Armando Galarraga of the Detroit Tigers came within one poor umpire’s call of the 21st perfect game in major league history Wednesday night. It’s hard to imagine that anyone — including the offending umpire, Jim Joyce — feels good about it. Moreover, it’s hard to believe that nothing — be it an overruling from the commissioner’s office or expansion of the league’s use of replay — will come from this unfortunate incident.
But Galarraga’s performance represents another, slightly less obvious accomplishment.
In an alternate baseball world, where pure evil does not momentarily possess Jim Joyce and force him to thwart all our hopes and dreams, Galarraga pitches a perfect game in a mere 83 pitches.
Though we don’t have pitch counts for the earliest three perfectionists — Lee Richmond (1880), John Montgomery Ward (also 1880), and Cy Young (1904) — the 17 most recent performances are accounted for via Baseball Reference (via Retrosheet). Of those, only Addie Joss‘ effort of 100-plus years ago was completed in fewer pitches (74) than Galarraga’s would-be perfecto Wednesday night.
Here’s the list of perfect games, from fewest to most pitches thrown:
In the majors this season, the average plate appearance lasts 3.85 pitches. Of 148 qualified pitchers, Anaheim Angels pitcher Jered Weaver throws the most per plate appearance (4.27); Minnesota Twins pitcher Nick Blackburn, the least (3.30).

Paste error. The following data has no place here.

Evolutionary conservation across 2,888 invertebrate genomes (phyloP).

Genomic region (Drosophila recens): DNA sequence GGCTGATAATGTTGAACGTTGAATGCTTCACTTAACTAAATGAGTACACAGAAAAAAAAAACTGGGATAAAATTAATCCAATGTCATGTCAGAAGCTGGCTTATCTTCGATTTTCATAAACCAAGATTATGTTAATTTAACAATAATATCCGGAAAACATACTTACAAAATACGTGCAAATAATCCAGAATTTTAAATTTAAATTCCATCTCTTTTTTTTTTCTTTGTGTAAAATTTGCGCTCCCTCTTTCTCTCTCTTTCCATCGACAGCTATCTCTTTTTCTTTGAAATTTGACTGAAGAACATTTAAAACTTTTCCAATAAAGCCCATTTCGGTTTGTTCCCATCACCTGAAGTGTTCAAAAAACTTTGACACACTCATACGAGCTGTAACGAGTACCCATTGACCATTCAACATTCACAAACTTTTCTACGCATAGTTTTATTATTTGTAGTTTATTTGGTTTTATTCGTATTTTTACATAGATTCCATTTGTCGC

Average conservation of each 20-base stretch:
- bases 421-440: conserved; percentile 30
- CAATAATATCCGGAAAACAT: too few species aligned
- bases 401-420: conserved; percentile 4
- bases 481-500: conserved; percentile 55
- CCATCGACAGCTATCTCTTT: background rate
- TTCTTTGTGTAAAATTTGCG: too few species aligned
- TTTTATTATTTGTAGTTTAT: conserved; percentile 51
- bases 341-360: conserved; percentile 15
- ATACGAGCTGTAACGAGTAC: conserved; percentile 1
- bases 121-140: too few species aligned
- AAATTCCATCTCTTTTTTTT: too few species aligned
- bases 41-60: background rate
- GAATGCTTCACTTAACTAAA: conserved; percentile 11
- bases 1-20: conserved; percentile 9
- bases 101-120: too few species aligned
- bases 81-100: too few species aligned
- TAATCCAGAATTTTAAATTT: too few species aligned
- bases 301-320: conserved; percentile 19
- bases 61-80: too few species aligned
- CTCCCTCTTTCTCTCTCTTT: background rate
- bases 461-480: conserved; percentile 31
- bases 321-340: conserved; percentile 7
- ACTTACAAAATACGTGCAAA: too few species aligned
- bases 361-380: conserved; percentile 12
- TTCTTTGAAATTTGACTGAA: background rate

The average plate appearance in Galarraga’s pseudo-perfecto? A mere 3.07.
Of course, much of Galarraga’s efficiency is attributable to his lack of strikeouts. Besides Joss’ performance — which, it needs to be said, occurred when the leaguewide strikeout rate was 3.7 K/9 (as opposed to 7.1 K/9 this year) — Galarraga’s three strikeouts is the lowest mark in perfect-game history.
It goes without saying that a perfect game requires a great deal of luck. The “average” perfect game still sees the pitcher allow about 18 balls in play. Considering that a ball in play generally has about a 30 percent chance of falling for a hit, the chances of 18 consecutive balls in play being fielded cleanly comes to 0.7^18, or 0.16 percent.
And that’s just for a pitcher striking out a full third of the batters he faces. For Galarraga and his three strikeouts, the odds were even lower: 0.7^24, or 0.02 percent. That’s 1 in 5000. And that figure still doesn’t account for the absence of walks, hit by pitches, errors, etc.
As for the odds that such an improbably efficient and lucky perfect-game bid would be ruined on the very last play of the game by a bad call?
Unfortunately for Armando Galarraga, they were 100 percent Wednesday night.
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